Senate parliamentarian gives green light to most of Democrats’ drug pricing plan

The Senate MP has approved key climate and health care provisions in Democrats’ big spending bill.

The rulings of Elizabeth MacDonough, the impartial ruler of the chamber, come before an expected vote Saturday afternoon to begin debate on the $739 billion climate, health care and tax package titled the “Inflation Reduction Act.”

Democrats use an accelerated process known as reconciliation to pass the bill by a simple majority vote. The Senate MP is responsible for issuing opinions on whether facilities meet the conditions of the budget reconciliation rules.

sen. Ron Wyden, D-Ore., said the Senate Clean Energy Committee’s clean energy tax package — much of the bill — complied with House rules.

The Inflation Reduction Act provides $369 billion for the climate, much of which would go toward tax credits to support clean energy technologies. Consumer tax credits are included for Americans to make “energy efficiency improvements in the home” and for those who buy electric vehicles.

It also offers a tax credit to clean energy developers who pay their employees the prevailing wages.

“I am especially pleased that our applicable wage regulations have been approved,” Wyden said in a statement. “These provisions guarantee wages for clean energy projects. Clean energy jobs will be high paying jobs.”

Senate Majority Leader Chuck Schumer, DN.Y., also announced Saturday that the MP has signed most of the drug pricing provisions in the Inflation Reduction Act, with the exception of a prescription cost-cutting program that Democrats wanted to include.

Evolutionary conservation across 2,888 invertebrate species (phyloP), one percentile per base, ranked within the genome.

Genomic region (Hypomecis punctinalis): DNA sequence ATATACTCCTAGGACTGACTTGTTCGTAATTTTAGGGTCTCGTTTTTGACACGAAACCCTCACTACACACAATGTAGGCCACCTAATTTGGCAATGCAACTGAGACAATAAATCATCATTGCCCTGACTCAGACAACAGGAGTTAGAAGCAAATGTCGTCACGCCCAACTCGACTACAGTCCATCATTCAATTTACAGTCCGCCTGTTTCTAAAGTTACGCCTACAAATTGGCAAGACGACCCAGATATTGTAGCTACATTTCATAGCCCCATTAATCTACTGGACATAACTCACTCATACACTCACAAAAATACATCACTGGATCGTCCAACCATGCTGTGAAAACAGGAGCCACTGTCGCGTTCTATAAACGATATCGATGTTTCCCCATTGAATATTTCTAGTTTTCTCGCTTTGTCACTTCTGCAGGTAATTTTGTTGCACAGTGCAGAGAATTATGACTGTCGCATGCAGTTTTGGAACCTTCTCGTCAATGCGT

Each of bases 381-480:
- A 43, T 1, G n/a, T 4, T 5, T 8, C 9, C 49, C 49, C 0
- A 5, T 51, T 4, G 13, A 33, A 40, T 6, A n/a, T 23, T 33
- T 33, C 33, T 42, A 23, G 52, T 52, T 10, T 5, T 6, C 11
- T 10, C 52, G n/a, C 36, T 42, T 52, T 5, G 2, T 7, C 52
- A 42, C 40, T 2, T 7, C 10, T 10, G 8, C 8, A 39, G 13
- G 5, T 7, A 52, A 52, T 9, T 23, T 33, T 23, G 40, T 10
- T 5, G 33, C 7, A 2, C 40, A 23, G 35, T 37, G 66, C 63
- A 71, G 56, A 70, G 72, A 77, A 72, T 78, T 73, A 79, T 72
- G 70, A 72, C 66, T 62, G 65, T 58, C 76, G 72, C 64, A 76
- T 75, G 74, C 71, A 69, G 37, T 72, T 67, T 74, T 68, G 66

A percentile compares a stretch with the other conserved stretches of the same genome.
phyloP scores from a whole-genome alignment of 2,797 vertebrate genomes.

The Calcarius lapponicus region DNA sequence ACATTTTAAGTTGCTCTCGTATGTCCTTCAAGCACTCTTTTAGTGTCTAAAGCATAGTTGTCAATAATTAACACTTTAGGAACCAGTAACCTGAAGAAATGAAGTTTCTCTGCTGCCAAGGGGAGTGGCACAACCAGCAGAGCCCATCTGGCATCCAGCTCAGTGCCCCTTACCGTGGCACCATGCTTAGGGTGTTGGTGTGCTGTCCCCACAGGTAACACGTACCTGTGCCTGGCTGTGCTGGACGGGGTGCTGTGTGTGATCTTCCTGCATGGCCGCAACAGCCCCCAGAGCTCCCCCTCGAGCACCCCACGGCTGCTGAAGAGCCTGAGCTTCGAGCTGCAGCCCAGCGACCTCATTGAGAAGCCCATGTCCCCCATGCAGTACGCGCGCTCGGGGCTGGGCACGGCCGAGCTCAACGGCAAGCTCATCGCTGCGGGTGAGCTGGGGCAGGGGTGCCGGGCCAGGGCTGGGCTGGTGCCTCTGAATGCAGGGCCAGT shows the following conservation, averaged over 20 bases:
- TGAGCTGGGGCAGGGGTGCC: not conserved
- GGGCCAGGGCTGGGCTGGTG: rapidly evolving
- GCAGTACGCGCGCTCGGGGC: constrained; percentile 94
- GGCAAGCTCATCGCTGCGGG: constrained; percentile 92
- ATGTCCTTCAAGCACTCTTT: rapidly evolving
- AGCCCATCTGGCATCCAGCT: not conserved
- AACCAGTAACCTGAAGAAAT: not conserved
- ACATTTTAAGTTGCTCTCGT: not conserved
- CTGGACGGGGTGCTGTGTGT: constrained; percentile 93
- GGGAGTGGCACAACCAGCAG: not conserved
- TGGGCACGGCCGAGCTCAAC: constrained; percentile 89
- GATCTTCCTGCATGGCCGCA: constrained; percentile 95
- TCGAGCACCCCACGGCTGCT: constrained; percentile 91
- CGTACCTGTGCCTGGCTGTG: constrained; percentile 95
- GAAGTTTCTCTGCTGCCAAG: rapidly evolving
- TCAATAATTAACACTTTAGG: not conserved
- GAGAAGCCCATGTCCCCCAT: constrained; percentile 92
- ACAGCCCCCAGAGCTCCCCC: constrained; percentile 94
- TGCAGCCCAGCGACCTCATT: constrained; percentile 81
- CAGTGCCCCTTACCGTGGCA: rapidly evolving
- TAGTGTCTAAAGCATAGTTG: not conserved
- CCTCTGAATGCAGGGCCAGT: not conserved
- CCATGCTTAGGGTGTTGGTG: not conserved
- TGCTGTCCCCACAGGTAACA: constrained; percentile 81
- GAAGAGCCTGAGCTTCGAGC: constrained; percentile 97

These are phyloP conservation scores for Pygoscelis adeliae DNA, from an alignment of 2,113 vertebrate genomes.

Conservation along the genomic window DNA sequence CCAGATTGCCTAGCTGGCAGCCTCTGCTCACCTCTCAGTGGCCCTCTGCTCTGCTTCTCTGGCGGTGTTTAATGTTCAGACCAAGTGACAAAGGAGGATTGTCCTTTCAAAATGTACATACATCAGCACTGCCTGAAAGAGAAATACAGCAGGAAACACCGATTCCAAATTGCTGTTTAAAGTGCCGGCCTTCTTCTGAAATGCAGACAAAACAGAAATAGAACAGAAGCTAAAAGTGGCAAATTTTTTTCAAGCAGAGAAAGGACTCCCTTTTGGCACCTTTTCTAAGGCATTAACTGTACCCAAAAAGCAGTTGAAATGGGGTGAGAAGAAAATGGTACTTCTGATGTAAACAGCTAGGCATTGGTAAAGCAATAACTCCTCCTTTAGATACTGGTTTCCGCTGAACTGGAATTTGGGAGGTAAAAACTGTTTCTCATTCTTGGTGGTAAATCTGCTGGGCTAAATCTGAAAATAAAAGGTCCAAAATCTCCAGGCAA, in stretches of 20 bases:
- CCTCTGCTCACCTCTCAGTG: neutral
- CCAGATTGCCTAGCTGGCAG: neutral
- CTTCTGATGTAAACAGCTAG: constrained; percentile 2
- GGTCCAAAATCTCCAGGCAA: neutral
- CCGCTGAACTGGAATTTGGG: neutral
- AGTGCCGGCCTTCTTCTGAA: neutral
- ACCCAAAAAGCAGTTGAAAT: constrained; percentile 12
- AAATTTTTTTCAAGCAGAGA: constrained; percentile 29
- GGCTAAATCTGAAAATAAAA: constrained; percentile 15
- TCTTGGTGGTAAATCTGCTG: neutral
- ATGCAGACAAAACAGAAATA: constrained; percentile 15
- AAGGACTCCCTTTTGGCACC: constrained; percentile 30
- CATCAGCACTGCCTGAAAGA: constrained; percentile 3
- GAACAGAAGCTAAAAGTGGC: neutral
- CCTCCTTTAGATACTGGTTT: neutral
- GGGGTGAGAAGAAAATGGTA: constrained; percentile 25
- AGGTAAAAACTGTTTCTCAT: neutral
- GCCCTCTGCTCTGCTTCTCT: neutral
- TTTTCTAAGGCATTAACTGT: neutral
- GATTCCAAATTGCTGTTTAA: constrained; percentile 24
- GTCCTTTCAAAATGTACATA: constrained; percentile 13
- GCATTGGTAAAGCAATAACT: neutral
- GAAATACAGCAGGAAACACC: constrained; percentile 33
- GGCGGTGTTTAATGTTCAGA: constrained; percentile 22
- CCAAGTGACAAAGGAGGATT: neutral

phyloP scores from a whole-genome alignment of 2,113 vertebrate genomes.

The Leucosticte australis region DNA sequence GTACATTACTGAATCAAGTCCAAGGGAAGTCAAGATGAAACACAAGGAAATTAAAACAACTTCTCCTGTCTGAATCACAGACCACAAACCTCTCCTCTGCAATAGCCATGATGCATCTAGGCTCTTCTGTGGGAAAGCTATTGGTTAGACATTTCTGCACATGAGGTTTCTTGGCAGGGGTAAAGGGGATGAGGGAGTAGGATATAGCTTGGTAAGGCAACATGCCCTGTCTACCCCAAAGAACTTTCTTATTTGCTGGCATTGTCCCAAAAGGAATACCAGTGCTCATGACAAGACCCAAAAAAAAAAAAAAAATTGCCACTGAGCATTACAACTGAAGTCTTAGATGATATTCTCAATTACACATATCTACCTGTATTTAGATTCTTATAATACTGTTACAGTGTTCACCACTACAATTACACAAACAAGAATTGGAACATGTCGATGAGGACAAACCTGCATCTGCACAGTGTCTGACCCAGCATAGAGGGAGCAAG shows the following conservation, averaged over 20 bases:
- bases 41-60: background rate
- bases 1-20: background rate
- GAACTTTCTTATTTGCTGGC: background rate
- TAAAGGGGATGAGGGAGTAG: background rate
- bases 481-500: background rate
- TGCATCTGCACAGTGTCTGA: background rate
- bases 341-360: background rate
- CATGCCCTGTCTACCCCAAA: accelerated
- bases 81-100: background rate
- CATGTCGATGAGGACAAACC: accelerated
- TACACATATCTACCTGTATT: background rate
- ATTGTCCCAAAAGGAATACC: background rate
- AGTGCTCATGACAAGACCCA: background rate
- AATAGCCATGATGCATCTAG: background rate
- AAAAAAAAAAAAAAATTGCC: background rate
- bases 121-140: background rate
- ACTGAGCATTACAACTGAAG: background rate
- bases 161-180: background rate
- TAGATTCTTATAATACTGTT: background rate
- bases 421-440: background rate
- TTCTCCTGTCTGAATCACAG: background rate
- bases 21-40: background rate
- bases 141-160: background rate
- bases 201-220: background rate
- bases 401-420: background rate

“Democrats have received extremely good news: For the first time, Medicare will finally be allowed to negotiate prescription drug prices, seniors will receive free vaccines and their costs will be reduced, and much more. This is a major victory for the American people,” said Schumer. said in a statement.

The legislation will allow the federal secretary of health to directly negotiate the prices of certain expensive Medicare drugs beginning in 2026. It would also limit the out-of-pocket costs for those using Medicare medication plans to $2,000.

Democrats wanted to punish drug companies for raising the prices of some prescription drugs faster than inflation in an effort to keep costs down. But according to a well-known source, the MP ruled that these penalties cannot be applied to individuals with private health insurance. They remain in effect for Medicare.

“While there was an unfortunate ruling that the inflation discount is more limited, the overall program remains intact and we are one step closer to finally engaging Big Pharma and lowering Rx drug prices for millions of Americans,” Schumer said.

Senate Majority Leader Chuck Schumer arrives at a press conference on the Inflation Reduction Act outside the US Capitol, August 4, 2022, in Washington, DC.

Drew Angerer/Getty Images

Schumer said earlier this week that the first vote on the spending bill is expected Saturday afternoon.

The motion to go ahead, if passed, would spark debate on the bill and give lawmakers a chance to vote on amendments in what’s called “vote-a-rama.”

Republicans have pledged to table amendments on issues related to immigration, crime and energy. sen. Lindsey Graham, RS.C., told reporters on Friday that the voting session will be “hell.”

President Joe Biden Friday praised the move on the bill, declaring that Democrats were “on the verge of passing” what he said was the “key step” in fighting inflation.

“Basically, this bill is a game changer for working families and our economy,” he said. “I look forward to the Senate taking up this legislation and passing it as soon as possible.”

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